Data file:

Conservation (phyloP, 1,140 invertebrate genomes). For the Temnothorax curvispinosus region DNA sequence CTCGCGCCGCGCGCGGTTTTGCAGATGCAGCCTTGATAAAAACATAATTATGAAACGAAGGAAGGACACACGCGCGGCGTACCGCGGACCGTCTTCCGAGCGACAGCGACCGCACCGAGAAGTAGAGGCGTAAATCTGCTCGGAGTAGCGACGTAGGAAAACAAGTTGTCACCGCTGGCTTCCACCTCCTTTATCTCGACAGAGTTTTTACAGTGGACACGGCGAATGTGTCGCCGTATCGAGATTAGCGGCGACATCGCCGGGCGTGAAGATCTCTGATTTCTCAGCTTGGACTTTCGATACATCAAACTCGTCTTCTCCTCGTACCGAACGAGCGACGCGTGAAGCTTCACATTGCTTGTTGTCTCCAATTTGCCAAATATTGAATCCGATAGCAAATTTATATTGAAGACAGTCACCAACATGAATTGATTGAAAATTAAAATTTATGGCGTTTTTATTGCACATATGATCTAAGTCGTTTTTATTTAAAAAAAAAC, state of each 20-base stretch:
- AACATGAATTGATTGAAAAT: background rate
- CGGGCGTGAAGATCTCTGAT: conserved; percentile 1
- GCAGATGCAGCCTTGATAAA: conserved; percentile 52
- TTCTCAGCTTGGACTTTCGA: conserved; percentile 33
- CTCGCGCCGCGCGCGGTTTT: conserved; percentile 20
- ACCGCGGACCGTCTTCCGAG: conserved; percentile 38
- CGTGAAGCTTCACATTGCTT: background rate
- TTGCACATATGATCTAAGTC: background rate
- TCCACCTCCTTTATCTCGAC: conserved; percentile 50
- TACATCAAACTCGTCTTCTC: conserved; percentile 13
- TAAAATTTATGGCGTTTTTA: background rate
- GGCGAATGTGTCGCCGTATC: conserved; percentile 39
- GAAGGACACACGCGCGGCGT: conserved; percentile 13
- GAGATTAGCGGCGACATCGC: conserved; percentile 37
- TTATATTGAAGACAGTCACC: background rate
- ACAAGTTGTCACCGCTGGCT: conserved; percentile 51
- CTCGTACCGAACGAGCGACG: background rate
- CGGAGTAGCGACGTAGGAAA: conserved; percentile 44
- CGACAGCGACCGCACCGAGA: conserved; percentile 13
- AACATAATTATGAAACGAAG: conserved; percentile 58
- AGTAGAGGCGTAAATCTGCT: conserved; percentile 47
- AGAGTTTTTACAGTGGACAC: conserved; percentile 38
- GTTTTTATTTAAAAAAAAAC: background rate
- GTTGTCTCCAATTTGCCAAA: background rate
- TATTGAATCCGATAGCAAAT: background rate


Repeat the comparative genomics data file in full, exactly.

Conservation (phyloP, 1,140 invertebrate genomes). For the Temnothorax curvispinosus region DNA sequence CTCGCGCCGCGCGCGGTTTTGCAGATGCAGCCTTGATAAAAACATAATTATGAAACGAAGGAAGGACACACGCGCGGCGTACCGCGGACCGTCTTCCGAGCGACAGCGACCGCACCGAGAAGTAGAGGCGTAAATCTGCTCGGAGTAGCGACGTAGGAAAACAAGTTGTCACCGCTGGCTTCCACCTCCTTTATCTCGACAGAGTTTTTACAGTGGACACGGCGAATGTGTCGCCGTATCGAGATTAGCGGCGACATCGCCGGGCGTGAAGATCTCTGATTTCTCAGCTTGGACTTTCGATACATCAAACTCGTCTTCTCCTCGTACCGAACGAGCGACGCGTGAAGCTTCACATTGCTTGTTGTCTCCAATTTGCCAAATATTGAATCCGATAGCAAATTTATATTGAAGACAGTCACCAACATGAATTGATTGAAAATTAAAATTTATGGCGTTTTTATTGCACATATGATCTAAGTCGTTTTTATTTAAAAAAAAAC, state of each 20-base stretch:
- AACATGAATTGATTGAAAAT: background rate
- CGGGCGTGAAGATCTCTGAT: conserved; percentile 1
- GCAGATGCAGCCTTGATAAA: conserved; percentile 52
- TTCTCAGCTTGGACTTTCGA: conserved; percentile 33
- CTCGCGCCGCGCGCGGTTTT: conserved; percentile 20
- ACCGCGGACCGTCTTCCGAG: conserved; percentile 38
- CGTGAAGCTTCACATTGCTT: background rate
- TTGCACATATGATCTAAGTC: background rate
- TCCACCTCCTTTATCTCGAC: conserved; percentile 50
- TACATCAAACTCGTCTTCTC: conserved; percentile 13
- TAAAATTTATGGCGTTTTTA: background rate
- GGCGAATGTGTCGCCGTATC: conserved; percentile 39
- GAAGGACACACGCGCGGCGT: conserved; percentile 13
- GAGATTAGCGGCGACATCGC: conserved; percentile 37
- TTATATTGAAGACAGTCACC: background rate
- ACAAGTTGTCACCGCTGGCT: conserved; percentile 51
- CTCGTACCGAACGAGCGACG: background rate
- CGGAGTAGCGACGTAGGAAA: conserved; percentile 44
- CGACAGCGACCGCACCGAGA: conserved; percentile 13
- AACATAATTATGAAACGAAG: conserved; percentile 58
- AGTAGAGGCGTAAATCTGCT: conserved; percentile 47
- AGAGTTTTTACAGTGGACAC: conserved; percentile 38
- GTTTTTATTTAAAAAAAAAC: background rate
- GTTGTCTCCAATTTGCCAAA: background rate
- TATTGAATCCGATAGCAAAT: background rate